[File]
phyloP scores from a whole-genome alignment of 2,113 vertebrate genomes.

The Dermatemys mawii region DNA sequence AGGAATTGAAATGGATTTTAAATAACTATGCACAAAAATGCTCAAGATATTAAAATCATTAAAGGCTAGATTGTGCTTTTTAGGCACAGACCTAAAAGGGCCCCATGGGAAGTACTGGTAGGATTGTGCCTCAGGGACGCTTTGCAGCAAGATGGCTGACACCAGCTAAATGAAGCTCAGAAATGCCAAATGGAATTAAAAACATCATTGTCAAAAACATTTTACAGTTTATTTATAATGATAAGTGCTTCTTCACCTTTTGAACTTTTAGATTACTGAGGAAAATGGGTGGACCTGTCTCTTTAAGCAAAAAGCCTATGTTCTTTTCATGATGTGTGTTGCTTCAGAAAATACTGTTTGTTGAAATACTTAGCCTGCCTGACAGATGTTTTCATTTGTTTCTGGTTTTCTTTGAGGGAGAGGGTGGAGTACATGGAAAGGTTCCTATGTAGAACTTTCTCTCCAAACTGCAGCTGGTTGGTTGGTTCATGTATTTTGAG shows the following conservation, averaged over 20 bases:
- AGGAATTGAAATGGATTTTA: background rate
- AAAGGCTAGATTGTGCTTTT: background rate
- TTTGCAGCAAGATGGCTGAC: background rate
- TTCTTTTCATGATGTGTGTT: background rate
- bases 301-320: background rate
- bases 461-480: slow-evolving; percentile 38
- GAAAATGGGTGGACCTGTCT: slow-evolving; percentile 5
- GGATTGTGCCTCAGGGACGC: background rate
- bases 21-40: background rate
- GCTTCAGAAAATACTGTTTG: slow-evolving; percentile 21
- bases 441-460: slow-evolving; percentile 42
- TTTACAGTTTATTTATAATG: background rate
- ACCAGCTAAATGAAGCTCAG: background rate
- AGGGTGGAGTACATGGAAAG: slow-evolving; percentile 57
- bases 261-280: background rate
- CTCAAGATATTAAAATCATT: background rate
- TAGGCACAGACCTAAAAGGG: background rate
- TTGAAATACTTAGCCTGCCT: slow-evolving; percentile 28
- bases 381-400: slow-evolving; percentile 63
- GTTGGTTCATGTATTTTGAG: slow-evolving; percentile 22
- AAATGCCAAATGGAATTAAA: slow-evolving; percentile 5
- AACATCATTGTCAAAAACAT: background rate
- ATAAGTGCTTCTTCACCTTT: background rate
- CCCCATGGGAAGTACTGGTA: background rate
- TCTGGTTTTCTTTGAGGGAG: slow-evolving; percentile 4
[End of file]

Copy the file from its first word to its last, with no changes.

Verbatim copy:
phyloP scores from a whole-genome alignment of 2,113 vertebrate genomes.

The Dermatemys mawii region DNA sequence AGGAATTGAAATGGATTTTAAATAACTATGCACAAAAATGCTCAAGATATTAAAATCATTAAAGGCTAGATTGTGCTTTTTAGGCACAGACCTAAAAGGGCCCCATGGGAAGTACTGGTAGGATTGTGCCTCAGGGACGCTTTGCAGCAAGATGGCTGACACCAGCTAAATGAAGCTCAGAAATGCCAAATGGAATTAAAAACATCATTGTCAAAAACATTTTACAGTTTATTTATAATGATAAGTGCTTCTTCACCTTTTGAACTTTTAGATTACTGAGGAAAATGGGTGGACCTGTCTCTTTAAGCAAAAAGCCTATGTTCTTTTCATGATGTGTGTTGCTTCAGAAAATACTGTTTGTTGAAATACTTAGCCTGCCTGACAGATGTTTTCATTTGTTTCTGGTTTTCTTTGAGGGAGAGGGTGGAGTACATGGAAAGGTTCCTATGTAGAACTTTCTCTCCAAACTGCAGCTGGTTGGTTGGTTCATGTATTTTGAG shows the following conservation, averaged over 20 bases:
- AGGAATTGAAATGGATTTTA: background rate
- AAAGGCTAGATTGTGCTTTT: background rate
- TTTGCAGCAAGATGGCTGAC: background rate
- TTCTTTTCATGATGTGTGTT: background rate
- bases 301-320: background rate
- bases 461-480: slow-evolving; percentile 38
- GAAAATGGGTGGACCTGTCT: slow-evolving; percentile 5
- GGATTGTGCCTCAGGGACGC: background rate
- bases 21-40: background rate
- GCTTCAGAAAATACTGTTTG: slow-evolving; percentile 21
- bases 441-460: slow-evolving; percentile 42
- TTTACAGTTTATTTATAATG: background rate
- ACCAGCTAAATGAAGCTCAG: background rate
- AGGGTGGAGTACATGGAAAG: slow-evolving; percentile 57
- bases 261-280: background rate
- CTCAAGATATTAAAATCATT: background rate
- TAGGCACAGACCTAAAAGGG: background rate
- TTGAAATACTTAGCCTGCCT: slow-evolving; percentile 28
- bases 381-400: slow-evolving; percentile 63
- GTTGGTTCATGTATTTTGAG: slow-evolving; percentile 22
- AAATGCCAAATGGAATTAAA: slow-evolving; percentile 5
- AACATCATTGTCAAAAACAT: background rate
- ATAAGTGCTTCTTCACCTTT: background rate
- CCCCATGGGAAGTACTGGTA: background rate
- TCTGGTTTTCTTTGAGGGAG: slow-evolving; percentile 4